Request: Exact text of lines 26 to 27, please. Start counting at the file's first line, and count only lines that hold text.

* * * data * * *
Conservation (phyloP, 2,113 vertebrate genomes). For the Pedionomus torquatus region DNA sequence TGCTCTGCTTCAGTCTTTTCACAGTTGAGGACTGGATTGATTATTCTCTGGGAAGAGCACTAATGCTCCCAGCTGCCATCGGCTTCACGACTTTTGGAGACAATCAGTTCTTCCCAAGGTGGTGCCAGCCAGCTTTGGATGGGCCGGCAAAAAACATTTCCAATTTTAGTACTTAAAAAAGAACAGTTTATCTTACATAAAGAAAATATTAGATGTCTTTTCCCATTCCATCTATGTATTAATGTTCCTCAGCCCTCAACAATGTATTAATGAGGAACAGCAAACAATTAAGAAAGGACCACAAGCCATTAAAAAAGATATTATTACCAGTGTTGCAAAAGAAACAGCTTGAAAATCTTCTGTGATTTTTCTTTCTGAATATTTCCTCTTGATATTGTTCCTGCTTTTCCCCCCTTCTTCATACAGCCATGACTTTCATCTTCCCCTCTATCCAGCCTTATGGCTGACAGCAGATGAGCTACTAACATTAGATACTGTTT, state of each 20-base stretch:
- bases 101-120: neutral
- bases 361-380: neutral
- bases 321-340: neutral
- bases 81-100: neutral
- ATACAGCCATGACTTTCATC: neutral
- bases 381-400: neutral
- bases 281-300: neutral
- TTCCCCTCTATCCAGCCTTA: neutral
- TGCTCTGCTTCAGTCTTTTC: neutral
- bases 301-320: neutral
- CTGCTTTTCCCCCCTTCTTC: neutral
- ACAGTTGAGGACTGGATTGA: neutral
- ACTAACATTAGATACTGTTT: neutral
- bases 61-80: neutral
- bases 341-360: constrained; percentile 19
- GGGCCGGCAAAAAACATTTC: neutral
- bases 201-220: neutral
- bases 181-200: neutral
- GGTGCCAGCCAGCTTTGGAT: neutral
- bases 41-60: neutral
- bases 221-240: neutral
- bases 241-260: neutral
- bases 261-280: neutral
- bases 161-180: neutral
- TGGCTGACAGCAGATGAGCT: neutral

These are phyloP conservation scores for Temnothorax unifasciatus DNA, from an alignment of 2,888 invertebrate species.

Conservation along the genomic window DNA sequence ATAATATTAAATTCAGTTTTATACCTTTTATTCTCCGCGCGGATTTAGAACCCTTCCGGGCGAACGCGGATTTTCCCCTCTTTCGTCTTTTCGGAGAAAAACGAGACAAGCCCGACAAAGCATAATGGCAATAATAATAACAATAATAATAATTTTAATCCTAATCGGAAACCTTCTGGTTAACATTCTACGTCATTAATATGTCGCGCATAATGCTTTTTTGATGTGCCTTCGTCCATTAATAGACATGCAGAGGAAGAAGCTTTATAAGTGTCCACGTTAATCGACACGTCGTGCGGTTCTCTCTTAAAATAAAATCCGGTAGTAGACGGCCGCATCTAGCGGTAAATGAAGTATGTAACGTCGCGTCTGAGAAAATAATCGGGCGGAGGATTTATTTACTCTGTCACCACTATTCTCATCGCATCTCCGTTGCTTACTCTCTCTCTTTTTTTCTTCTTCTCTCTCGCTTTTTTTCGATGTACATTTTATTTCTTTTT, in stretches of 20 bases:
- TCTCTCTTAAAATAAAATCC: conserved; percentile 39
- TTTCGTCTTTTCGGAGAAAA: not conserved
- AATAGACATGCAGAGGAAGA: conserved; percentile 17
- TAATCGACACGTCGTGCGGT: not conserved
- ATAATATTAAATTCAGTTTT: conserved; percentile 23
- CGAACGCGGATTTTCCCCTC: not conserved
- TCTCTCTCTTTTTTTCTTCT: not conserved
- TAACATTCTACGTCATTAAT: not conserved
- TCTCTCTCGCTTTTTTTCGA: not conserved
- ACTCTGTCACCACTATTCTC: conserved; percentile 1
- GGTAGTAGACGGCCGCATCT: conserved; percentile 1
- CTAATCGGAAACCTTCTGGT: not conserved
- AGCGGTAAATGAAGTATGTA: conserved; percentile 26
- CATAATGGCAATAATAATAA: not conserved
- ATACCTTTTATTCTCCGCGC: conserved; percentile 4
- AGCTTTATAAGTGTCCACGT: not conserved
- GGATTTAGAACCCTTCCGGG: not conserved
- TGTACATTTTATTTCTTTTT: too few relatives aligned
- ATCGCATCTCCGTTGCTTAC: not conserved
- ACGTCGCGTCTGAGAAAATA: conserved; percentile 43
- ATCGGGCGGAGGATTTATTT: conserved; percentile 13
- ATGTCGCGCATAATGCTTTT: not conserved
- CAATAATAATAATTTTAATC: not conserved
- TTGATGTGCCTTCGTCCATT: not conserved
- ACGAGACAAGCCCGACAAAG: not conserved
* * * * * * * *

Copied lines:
- TGGCTGACAGCAGATGAGCT: neutral

These are phyloP conservation scores for Temnothorax unifasciatus DNA, from an alignment of 2,888 invertebrate species.